One Green Bean highlights alarming gender bias in popular AI tool
(Pictured L-R: Kat Thomas, founder and global executive creative director; Amber Abbot, managing director – Australia; Sophie Nicholson, head of PR EMEA)
This International Women’s Day creative comms agency One Green Bean has revealed how emerging AI generative image tools consistently under-represent women across senior professional roles.
The agency undertook a two-part experiment using Midjourney, an artificial intelligence platform that has surged in popularity in recent months. The program generates images based on decisive text prompts, trawling an estimated five billion images from the web for each search.
One Green Bean first asked the platform to generate images based on the job titles of three members of the global leadership team – managing director, executive creative director and head of public relations EMEA. The results revealed a clear male gender bias.
To extend the experiment further, the team then ran top 20 highest paid jobs in the UK as ranked by The Times newspaper, through the Midjourney platform. 88% of the images reinforced male gender stereotypes. From chief executive to locum consultant, tax partner to aircraft pilot, artificial intelligence revealed an overwhelming bias towards men.
In the AU workforce, around one third of the Australia’s top jobs are filled by women according to the Australian Government’s Workplace Gender Equality Agency demonstrating that AI appears to reflect a distorted reality.
Says Kat Thomas, founder and global executive creative director of One Green Bean: “There’s been huge hype around AI tools like ChatGPT and Midjourney. We’ve been deep in experimentation to understand its potential, but an eye-opening limitation became clear very quickly. A distinct gender bias is very evident, with favorability consistently skewing male. That’s not the only bias either. When you do include ‘woman’ in your key words, imagery tends to be sexualized – big boobs, unbuttoned shirts, pouting lips. Another huge bias is around diversity, the images these platforms generate overwhelmingly skew white, as well as male.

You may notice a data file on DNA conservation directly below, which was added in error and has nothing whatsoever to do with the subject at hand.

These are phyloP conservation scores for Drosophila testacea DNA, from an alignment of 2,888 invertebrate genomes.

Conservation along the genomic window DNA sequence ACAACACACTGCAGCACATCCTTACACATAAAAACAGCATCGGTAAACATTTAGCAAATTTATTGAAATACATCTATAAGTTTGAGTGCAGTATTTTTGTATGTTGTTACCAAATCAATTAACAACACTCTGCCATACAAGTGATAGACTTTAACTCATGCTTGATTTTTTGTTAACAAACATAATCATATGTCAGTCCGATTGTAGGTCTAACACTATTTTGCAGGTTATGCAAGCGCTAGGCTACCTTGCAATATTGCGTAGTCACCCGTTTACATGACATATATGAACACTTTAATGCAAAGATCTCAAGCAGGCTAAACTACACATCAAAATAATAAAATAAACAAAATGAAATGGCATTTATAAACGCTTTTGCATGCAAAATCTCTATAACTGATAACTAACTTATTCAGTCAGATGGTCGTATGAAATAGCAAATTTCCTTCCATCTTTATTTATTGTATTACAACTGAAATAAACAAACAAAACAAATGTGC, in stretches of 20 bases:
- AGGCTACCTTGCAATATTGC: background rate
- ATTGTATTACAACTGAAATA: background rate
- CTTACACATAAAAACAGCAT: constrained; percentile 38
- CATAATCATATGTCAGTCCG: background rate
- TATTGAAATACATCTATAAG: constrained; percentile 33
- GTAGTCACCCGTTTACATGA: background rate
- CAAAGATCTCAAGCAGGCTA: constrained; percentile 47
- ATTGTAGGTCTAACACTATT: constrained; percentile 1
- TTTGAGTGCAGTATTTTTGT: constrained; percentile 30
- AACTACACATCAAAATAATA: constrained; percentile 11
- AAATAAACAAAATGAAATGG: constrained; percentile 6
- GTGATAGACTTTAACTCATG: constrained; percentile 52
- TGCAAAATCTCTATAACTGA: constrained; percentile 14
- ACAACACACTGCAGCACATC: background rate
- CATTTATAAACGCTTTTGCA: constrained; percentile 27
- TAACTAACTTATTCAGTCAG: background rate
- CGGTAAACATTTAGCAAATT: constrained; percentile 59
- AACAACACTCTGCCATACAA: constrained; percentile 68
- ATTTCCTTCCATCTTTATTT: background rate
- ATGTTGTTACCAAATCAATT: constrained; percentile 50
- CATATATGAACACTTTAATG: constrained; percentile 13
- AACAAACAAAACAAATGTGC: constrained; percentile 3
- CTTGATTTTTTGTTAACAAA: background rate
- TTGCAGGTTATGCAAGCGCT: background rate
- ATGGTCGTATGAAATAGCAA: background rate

“Our industry is obsessed with artificial intelligence and whilst embryotic right now, its capacity is revolutionary. However, it’s not without its limitations and its bias against women is a significant hurdle these platforms need to overcome. They effectively hold a mirror up to society, demonstrating that ingrained cultural biases dictate the norms that machine intelligence currently relies on.”
Further research desk research using Midjourney revealed gender bias across a huge variety of disciplines. When ‘International Tennis Star’ was typed into the platform, four shouting men appear, with no sign of Serena Williams or Ash Barty. Other roles the teams looked at included air traffic controller, paramedic, finance manager, police officer, train driver… all of which returned images of men.